Customer visibility, knowing your customer, the 360-degree view of the customer — it’s the hot topic today. While everyone generally agrees that consolidating as much information as you can about your customer is a good thing on a number of fronts, getting that visibility from an increasing number of sources can be daunting. What data is most important for marketing versus sales? Where and how should you distribute it so it brings value to your business?
Scribe conducts an annual survey to better understand the progress businesses are making with customer data integration and the challenges of achieving that goal. With over 900 respondents in 50 countries, what we’re seeing is that customer data integration is crucial and many are just starting the journey.
This year over 81 percent of respondents believed that integration was important, but just 16 percent of those businesses reported achieving full integration across their most critical business systems and data sources. Cloud applications appeared to be especially tricky, with 60 percent of respondents reporting that they have not yet integrated their cloud applications, particularly their cloud CRM.
There has been a rush to the cloud, particularly for marketers and salespeople seeking the benefits of cloud-based CRM and marketing automation systems. However, what typically gets lost in the rush is the actual integration of those cloud systems with the business’s existing processes and applications. Companies may assume that cloud applications automagically integrate to other systems because the vendor has an API. Or they may see a nice list of brand name integrations on the company website and assume that integration was built into the platform already. As we’ve seen from our survey results, that’s typically not the case.
Oracle backs these claims up, as their new report found that the lack of integration, particularly with cloud CRM, results in staff downtime (54 percent) and missed deadlines (52 percent). Particularly troubling is that 75 percent of these businesses reported that their innovation initiatives have been stunted by integration problems with cloud applications. The very initiatives to implement or improve multi-channel marketing and provide more intelligence to the business fail because these cloud applications are completely disconnected from essential business processes. Free flow of information and effective process simply don’t happen without integration.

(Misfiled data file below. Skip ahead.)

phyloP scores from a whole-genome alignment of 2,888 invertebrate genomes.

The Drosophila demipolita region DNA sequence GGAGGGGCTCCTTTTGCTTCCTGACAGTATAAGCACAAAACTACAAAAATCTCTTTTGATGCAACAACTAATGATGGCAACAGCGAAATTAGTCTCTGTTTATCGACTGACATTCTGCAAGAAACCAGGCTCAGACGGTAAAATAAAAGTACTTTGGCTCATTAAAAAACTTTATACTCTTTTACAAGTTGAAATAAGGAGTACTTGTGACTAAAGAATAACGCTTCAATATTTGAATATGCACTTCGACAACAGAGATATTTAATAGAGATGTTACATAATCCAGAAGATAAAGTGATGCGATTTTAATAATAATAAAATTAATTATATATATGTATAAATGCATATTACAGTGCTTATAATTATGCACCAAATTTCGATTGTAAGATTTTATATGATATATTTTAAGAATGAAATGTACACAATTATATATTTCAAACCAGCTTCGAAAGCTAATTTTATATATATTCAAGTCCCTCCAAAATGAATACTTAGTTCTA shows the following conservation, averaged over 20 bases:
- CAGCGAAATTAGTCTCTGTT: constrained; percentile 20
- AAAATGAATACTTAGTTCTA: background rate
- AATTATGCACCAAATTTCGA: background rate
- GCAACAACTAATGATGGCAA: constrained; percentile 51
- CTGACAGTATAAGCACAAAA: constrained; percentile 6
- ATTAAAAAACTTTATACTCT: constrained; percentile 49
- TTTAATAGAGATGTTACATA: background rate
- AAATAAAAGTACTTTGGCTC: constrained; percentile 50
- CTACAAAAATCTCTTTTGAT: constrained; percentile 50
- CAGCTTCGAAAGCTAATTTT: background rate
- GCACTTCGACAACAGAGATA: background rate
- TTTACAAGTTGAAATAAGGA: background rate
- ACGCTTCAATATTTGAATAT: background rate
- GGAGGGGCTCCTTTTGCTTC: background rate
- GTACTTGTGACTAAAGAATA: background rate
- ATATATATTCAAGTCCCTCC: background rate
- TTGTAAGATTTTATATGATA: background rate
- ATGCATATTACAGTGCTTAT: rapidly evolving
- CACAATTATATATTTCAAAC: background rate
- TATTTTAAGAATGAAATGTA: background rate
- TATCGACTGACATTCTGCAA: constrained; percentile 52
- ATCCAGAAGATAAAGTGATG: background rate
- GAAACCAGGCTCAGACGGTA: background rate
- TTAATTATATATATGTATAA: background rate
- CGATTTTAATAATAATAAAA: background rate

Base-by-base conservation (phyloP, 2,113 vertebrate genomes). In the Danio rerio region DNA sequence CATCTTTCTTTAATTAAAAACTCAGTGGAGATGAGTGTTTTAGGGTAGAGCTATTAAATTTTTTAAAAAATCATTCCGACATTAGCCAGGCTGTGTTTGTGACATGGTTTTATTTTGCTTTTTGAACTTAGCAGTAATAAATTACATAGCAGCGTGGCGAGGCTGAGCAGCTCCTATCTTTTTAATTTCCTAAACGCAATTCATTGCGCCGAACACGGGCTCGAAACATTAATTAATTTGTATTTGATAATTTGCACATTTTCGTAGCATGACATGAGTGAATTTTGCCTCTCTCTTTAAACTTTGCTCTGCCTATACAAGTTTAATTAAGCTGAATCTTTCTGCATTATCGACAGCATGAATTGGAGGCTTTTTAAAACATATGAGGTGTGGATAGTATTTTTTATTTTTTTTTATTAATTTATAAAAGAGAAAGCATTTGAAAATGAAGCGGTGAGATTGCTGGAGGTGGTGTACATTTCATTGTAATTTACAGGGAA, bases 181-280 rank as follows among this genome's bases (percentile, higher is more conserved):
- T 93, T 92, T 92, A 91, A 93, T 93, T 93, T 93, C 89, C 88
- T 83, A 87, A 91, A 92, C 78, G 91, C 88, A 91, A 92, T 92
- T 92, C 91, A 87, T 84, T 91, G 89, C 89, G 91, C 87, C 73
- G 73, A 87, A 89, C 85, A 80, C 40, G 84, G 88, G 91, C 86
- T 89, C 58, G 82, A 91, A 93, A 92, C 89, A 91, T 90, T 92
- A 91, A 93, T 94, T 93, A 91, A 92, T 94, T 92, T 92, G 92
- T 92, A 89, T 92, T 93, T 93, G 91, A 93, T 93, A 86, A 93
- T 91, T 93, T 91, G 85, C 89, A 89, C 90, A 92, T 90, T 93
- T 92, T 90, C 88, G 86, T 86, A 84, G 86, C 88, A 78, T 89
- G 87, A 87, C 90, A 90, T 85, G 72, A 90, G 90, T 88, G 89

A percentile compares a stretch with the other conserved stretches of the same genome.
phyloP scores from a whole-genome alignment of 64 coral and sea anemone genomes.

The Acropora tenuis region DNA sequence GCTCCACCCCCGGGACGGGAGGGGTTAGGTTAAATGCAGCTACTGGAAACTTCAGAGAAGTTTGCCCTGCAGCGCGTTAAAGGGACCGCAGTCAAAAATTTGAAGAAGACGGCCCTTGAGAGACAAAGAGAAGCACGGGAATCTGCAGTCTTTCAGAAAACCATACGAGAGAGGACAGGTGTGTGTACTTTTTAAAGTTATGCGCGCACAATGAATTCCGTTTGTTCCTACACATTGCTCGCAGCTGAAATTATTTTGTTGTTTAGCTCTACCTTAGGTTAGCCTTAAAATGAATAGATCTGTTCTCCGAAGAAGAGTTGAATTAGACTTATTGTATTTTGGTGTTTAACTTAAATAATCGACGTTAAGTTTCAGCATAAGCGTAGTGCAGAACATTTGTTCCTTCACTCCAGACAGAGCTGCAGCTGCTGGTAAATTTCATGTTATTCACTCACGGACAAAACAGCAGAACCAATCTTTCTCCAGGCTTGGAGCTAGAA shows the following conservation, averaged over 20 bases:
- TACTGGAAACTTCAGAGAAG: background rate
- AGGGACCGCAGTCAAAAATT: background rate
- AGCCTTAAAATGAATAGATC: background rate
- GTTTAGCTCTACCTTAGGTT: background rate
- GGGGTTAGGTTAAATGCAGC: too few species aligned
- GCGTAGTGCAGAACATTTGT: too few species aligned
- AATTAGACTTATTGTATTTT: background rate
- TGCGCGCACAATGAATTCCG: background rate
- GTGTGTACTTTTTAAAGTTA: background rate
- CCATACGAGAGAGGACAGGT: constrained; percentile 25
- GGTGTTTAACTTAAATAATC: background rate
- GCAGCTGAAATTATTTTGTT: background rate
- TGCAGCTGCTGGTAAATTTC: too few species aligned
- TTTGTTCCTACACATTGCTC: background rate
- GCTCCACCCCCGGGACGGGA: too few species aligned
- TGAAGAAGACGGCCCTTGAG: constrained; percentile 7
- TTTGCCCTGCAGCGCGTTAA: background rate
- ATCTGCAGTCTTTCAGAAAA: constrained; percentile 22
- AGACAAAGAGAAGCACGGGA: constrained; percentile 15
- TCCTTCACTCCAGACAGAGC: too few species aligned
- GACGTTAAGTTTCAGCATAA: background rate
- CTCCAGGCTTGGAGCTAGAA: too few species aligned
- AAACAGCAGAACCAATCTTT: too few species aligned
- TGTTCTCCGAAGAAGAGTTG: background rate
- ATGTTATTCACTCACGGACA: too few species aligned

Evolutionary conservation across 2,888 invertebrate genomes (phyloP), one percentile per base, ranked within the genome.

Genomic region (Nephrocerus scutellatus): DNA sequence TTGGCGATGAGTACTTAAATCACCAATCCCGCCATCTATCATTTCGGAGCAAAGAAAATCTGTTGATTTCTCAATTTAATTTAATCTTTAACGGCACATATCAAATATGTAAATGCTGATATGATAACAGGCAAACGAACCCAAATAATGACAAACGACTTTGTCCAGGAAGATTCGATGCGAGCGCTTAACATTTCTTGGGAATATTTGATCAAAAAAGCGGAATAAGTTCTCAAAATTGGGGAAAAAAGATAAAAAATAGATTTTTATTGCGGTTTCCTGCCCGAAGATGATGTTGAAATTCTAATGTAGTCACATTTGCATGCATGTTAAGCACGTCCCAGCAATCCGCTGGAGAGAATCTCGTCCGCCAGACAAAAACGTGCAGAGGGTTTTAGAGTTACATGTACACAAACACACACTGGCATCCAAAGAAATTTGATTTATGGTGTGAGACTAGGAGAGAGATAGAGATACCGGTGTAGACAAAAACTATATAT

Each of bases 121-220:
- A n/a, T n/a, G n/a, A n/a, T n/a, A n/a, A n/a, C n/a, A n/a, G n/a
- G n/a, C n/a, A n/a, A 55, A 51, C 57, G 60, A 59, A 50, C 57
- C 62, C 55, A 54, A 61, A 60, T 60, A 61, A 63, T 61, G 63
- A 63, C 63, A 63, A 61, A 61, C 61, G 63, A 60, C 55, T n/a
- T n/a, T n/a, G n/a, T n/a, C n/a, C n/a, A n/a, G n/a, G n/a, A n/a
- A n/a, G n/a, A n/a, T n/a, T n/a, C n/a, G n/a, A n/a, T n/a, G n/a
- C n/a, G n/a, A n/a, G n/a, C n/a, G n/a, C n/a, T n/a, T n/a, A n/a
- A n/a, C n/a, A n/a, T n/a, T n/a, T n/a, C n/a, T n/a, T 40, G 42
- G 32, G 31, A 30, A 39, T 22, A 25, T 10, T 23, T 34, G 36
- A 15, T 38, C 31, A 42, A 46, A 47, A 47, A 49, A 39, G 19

Difficult, but not Impossible
Despite the survey results and the dire warnings, you can still integrate your cloud applications into your business even if the cloud vendor hasn’t supplied that integration out of the box. And you can do that successfully.
LED Source, North America’s #1 LED lighting franchise operation, is an example of a business that embraced cloud CRM and quickly found out that this cloud CRM platform did not have a ready-made, seamless integration with one of the leading financial packages for SMBs worldwide. With no integration, LED Source would be flying blind with no visibility into the performance of their franchises. With hundreds of franchises and more added each month, LED Source required a repeatable and consistent integration approach. After extensive research and several trial approaches, LED Source eventually found an integration platform that met their needs. Today, the company has a consistent, centralized view into their franchises and can easily repeat that implementation every time a new franchise is added. With similar planning and an understanding of cloud integration, line of business (LOB) leaders can achieve this same level of integration between CRM, marketing automation, and all relevant customer-facing systems to enable seamless access to customer data.